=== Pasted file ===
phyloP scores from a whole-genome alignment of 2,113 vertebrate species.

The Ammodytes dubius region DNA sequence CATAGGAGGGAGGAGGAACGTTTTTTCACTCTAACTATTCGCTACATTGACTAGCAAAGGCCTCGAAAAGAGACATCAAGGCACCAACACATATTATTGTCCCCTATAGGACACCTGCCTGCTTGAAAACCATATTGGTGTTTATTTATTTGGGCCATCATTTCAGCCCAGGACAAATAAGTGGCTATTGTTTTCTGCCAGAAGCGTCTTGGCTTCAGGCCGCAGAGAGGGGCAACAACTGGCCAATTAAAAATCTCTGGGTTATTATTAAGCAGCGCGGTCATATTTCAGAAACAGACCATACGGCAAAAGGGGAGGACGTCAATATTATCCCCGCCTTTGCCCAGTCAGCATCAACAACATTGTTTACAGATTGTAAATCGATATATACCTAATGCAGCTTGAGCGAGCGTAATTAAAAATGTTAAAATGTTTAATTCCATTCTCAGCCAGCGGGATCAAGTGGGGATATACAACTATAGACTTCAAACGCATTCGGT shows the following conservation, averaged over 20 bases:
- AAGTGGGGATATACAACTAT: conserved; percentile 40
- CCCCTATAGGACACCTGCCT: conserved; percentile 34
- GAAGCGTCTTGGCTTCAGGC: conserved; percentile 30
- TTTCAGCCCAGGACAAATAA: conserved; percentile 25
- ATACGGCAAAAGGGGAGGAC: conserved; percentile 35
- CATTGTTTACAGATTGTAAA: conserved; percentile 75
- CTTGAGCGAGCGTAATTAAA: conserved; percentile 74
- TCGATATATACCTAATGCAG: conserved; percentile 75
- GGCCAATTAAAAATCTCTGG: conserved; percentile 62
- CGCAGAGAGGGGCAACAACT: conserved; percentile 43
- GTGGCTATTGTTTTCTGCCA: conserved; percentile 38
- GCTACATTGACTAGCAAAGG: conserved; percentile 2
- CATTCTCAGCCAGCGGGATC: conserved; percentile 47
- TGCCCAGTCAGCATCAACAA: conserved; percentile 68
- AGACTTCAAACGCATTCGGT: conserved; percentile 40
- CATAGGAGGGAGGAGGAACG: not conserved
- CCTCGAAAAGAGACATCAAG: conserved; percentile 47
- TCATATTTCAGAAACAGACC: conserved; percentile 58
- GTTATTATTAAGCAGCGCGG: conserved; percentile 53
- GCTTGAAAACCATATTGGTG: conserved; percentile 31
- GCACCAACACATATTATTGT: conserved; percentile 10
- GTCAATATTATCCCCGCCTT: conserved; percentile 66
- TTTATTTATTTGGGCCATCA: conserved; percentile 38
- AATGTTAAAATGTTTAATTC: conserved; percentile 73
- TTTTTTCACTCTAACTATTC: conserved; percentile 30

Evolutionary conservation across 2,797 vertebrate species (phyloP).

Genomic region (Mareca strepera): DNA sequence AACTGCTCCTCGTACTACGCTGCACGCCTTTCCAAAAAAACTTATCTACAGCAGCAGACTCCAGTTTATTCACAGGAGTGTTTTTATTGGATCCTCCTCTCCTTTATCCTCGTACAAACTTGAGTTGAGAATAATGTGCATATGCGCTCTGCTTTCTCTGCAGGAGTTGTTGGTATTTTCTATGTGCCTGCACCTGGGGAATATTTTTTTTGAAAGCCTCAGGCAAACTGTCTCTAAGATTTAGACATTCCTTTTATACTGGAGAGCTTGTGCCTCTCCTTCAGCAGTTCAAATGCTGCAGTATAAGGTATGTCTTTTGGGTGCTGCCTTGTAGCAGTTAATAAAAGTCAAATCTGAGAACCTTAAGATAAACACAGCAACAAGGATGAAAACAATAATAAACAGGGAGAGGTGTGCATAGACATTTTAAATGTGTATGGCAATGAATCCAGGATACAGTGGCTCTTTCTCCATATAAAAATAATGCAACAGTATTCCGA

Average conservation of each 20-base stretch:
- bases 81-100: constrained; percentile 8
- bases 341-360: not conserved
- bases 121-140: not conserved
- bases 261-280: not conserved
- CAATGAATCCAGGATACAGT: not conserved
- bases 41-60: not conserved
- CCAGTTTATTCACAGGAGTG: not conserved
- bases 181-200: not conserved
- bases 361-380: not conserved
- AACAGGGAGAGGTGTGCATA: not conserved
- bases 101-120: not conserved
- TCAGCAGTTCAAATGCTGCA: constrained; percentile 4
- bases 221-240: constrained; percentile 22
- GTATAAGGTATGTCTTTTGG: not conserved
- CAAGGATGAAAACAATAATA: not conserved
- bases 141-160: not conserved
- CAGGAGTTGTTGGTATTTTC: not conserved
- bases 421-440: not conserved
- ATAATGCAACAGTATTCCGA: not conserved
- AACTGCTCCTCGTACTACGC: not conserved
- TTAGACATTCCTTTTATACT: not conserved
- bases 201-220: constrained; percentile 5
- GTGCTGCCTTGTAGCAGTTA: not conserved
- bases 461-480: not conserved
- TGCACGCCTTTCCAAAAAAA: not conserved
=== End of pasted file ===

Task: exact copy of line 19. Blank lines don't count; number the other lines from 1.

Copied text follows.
- CCTCGAAAAGAGACATCAAG: conserved; percentile 47